I joined my colleagues towards the end of the development cycle for incorporating claims management software to Contractor Dashboard, taking on a few story points each sprint to increase our team’s output leading up to launch.

Some work I did for Claims include keeping track of the claims adjuster, troubleshooting SQL queries, and saving user preferences in LocalStorage.

Best of luck to whomever writes up this claim.

Side Quests

Over the course of my work terms, I occasionally explored some other technologies.

Google Cloud Platform

When I joined the team, Contractor Dashboard stored the raw binary of files in an SQL table. This wasn’t a sustainable way to handle file uploads, and could cause considerable strain on the server. My module for WHI used this system initially, but was first to transition off of it, as part of a company-wide commitment towards cloud storage.

I migrated files stored on the SQL server to a bucket on GCP, after restructuring my backend code for any API endpoints related to file uploading.

Power BI Reporting

On an ad-hoc basis, I updated some Power BI dashboards and scorecards for internal metrics. While not an expert, I definitely gained some experience with this software in a professional setting.


Took a deep dive into Swagger in my final weeks of the internship, to adequately document everything about my backend code, while writing everything I knew to Confluence. For any potential employers reading this— I seek to keep my deliverables operational as long as possible, even after I leave the company. I take ownership of my work, and will invest in communicating both the nitty gritty technical details to the broad high-level overviews to the team.

Lessons Learned

  • SELECT * is bad!!!
  • I will never use a DBMS as a file management system. It’s like storing treasured family photos in a spreadsheet.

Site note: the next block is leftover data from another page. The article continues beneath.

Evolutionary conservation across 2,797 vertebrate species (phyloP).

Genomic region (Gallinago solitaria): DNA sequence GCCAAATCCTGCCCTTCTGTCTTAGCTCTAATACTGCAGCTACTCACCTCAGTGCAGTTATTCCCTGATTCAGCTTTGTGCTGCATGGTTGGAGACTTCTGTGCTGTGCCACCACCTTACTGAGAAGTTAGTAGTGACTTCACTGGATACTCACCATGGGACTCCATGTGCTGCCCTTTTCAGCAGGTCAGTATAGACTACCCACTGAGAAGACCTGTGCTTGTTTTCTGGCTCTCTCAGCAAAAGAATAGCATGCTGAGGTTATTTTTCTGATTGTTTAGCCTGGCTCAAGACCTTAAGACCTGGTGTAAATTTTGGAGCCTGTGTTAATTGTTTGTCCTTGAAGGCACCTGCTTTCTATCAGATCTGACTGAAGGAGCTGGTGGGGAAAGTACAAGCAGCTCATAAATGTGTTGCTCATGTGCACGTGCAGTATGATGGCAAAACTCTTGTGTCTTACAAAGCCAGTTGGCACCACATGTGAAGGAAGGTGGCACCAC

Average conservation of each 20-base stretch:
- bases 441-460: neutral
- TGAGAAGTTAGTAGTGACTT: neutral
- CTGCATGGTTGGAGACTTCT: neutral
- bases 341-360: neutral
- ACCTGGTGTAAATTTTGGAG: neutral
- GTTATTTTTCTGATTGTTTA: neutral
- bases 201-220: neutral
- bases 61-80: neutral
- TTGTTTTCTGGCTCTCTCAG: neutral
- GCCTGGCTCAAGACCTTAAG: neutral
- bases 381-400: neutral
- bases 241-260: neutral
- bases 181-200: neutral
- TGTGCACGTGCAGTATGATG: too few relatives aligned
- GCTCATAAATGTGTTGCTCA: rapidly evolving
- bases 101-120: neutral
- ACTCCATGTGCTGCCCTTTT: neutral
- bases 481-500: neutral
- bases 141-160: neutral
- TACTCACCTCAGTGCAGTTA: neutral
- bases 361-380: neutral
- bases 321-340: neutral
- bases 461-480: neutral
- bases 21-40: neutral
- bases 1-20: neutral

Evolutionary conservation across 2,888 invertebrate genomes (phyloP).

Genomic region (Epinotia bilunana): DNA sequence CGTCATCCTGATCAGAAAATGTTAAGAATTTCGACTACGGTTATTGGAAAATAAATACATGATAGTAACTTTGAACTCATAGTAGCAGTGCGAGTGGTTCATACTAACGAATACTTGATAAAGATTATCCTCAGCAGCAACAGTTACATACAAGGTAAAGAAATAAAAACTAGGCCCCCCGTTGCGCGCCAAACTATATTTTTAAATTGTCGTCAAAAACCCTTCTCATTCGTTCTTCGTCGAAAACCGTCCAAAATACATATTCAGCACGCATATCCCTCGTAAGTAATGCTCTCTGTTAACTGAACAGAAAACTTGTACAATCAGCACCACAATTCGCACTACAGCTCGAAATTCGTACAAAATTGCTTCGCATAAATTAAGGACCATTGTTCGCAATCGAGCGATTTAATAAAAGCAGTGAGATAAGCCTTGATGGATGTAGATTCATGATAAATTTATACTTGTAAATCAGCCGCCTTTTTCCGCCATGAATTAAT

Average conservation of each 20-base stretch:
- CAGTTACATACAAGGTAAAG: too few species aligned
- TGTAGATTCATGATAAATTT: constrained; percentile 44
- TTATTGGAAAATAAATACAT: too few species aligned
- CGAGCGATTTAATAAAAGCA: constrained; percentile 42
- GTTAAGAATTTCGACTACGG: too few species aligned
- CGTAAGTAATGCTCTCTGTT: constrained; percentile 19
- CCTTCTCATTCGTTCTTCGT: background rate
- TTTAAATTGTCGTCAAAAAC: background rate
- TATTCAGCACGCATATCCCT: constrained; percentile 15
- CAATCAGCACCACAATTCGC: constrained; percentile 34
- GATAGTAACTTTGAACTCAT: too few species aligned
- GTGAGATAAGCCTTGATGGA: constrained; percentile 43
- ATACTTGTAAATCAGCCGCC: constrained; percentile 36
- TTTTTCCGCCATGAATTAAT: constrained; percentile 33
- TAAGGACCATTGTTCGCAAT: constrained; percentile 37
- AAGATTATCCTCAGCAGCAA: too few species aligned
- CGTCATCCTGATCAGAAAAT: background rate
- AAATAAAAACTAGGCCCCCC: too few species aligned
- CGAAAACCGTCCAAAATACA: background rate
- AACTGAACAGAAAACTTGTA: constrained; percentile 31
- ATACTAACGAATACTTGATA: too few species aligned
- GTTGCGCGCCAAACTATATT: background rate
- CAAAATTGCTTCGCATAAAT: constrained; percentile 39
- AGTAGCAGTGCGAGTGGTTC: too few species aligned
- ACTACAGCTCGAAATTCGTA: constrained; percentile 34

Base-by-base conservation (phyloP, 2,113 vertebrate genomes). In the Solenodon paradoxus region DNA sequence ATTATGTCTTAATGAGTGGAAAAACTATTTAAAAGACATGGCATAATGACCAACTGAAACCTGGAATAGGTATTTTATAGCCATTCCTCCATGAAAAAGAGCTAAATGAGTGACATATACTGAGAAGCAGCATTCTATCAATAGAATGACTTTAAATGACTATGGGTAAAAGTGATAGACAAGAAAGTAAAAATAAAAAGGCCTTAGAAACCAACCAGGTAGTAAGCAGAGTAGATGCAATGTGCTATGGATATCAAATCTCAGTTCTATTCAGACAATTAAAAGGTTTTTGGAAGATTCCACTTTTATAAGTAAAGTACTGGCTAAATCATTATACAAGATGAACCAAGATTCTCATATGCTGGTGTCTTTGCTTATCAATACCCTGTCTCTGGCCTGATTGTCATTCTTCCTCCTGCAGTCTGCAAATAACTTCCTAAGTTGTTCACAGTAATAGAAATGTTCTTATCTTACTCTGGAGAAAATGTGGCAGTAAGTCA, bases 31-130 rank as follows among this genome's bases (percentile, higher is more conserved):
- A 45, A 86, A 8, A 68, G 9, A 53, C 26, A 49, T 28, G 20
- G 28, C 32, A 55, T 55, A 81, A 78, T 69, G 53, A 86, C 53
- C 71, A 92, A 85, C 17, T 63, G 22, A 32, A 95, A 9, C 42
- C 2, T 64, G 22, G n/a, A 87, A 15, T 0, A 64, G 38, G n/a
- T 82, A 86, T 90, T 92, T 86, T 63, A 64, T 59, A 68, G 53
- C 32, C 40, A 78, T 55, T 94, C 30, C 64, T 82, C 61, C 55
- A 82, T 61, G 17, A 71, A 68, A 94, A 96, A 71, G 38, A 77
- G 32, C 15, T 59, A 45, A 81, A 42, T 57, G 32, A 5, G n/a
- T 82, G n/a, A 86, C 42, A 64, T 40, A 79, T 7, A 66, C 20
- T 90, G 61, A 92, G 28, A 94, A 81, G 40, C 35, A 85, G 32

• git blame came in extremely handy when I was given 30 minutes to find the cause of a production issue.
  • No more generic error messages. This wasn’t a hackathon project anymore, it’s very helpful to code errors so bug reports can identify the problem for you.

Exciting Anecdotes

Some cool stories from the past year, less work-related!

Wizards @ Raptors

I was lucky to grab some Raptors tickets that Bell was giving away. Bell owns 37.5% of the Raptors, so it’s really great to see them letting us in on the fun. They were awesome seats, just 14 rows from the action, and I got to bring a friend!

Enjoying the game with my friend, Aryan Sharma

This was the game on November 13th, 2023, where the Raptors erased a 23 point deficit to beat the Wizards at Scotiabank Arena. Pascal Siakam put up a season-high of 39 points, in what was one of his last games before being traded to the Pacers.

Halfway through the game, I joked to my friend that watching a Raptors game would be free, but watching them win would cost us again. Glad we ultimately stayed to see a victory and one of the last 2019 champs perform his best for the team.

Raps win 111-107!

Laptop Upgrade

CGI, our IT provider, is extremely stringent on scheduling us for upgrading equipment. My work laptop was due to be upgraded, but it was either go into the office on final exam day, or bear with my clunky overheating laptop for another 5 months.

I managed to do well on my ECE 222 exam that evening despite commuting from Waterloo to Mississauga and back. Totally worth it in the long run, since my productivity was boosted for the next 5 months.


I couldn’t have asked for a better start to my software engineering career. Heartfelt thanks to everyone in CMBI who made this opportunity possible. Looking forward, I’m excited to bring the experience I developed at Bell to future internships!